article placeholder

A Family Winery, From Growers to Empire Via One Guy

Grape growers and winemakers in Paso started trying out a few different wine styles, including Rhône and Bordeaux. This meant, basically, syrah-based wines and cabernet-based wines. Then some mavericks came in and mixed the two, creating cabernet-syrah blends. Traditionalists cringed, but people started trying the wines and found they were pretty darn good.
article placeholder

Rhone Rangers Tasting at Pier 59 Studios

“In a world of recognizable Cabernet Sauvignon and Merlot, Syrah ends up being a consumer’s third choice,” says Steffanie Anglim. Still a tough sell for wholesalers and restaurants, Syrah tends to sell well in the tasting room, a common observation among wineries. As a former wine bartender, this fact makes sense to me.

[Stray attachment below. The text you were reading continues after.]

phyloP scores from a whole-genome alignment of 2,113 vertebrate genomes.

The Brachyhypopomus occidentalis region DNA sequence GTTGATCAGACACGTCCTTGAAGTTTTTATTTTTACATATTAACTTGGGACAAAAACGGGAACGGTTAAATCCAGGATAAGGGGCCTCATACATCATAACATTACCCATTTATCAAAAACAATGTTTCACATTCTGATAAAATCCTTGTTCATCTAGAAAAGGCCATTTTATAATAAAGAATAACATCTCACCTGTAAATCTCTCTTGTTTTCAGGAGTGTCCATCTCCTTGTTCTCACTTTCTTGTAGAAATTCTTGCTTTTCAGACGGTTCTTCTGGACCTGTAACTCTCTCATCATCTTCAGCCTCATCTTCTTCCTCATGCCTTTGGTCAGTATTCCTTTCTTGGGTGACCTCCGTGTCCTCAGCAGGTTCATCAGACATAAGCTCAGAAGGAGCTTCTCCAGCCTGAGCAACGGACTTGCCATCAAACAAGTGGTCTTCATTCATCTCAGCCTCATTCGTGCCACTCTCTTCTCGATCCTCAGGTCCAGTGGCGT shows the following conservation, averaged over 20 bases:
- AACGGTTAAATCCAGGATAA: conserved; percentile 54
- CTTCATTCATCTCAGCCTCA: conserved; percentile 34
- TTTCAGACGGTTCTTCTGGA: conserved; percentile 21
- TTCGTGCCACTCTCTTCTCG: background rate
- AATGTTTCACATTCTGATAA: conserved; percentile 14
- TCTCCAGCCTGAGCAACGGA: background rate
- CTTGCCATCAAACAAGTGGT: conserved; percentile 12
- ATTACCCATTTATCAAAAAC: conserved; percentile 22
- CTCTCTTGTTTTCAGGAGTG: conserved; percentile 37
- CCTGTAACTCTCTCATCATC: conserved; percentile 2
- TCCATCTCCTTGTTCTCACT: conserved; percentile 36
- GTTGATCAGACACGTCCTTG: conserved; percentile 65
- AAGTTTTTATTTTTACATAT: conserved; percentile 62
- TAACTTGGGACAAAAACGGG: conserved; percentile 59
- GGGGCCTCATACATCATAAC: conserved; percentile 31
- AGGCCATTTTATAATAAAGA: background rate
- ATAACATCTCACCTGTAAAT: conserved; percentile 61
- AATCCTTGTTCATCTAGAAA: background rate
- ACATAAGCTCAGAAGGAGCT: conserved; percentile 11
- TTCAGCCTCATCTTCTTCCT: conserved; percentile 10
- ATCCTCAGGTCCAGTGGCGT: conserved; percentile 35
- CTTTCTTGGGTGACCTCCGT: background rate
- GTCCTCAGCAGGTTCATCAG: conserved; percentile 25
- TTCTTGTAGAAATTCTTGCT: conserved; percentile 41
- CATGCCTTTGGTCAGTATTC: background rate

article placeholder

2006 Robert Hall Rhône de Robles – Central Coast

This moderately priced Rhône blend spent 14 months in a blend of French and European oak, and it shows. There is plenty of cherry and a little rhubarb, but the wood is slathered all over the fruit, overwhelming it. Sweet tannins and a maple flavor are wood-derived, making a difficult food match. Not recommended.
article placeholder

2007 Liberty School Central Coast Syrah

First Aromas of cedar and cherry, followed by the promise of earthiness. Later, candied florals emerge. Deep plum red color with an undertone of brown bears out the promise: this is European-style in flavor and acidity, but New World in its apparent low tannins and mild finish.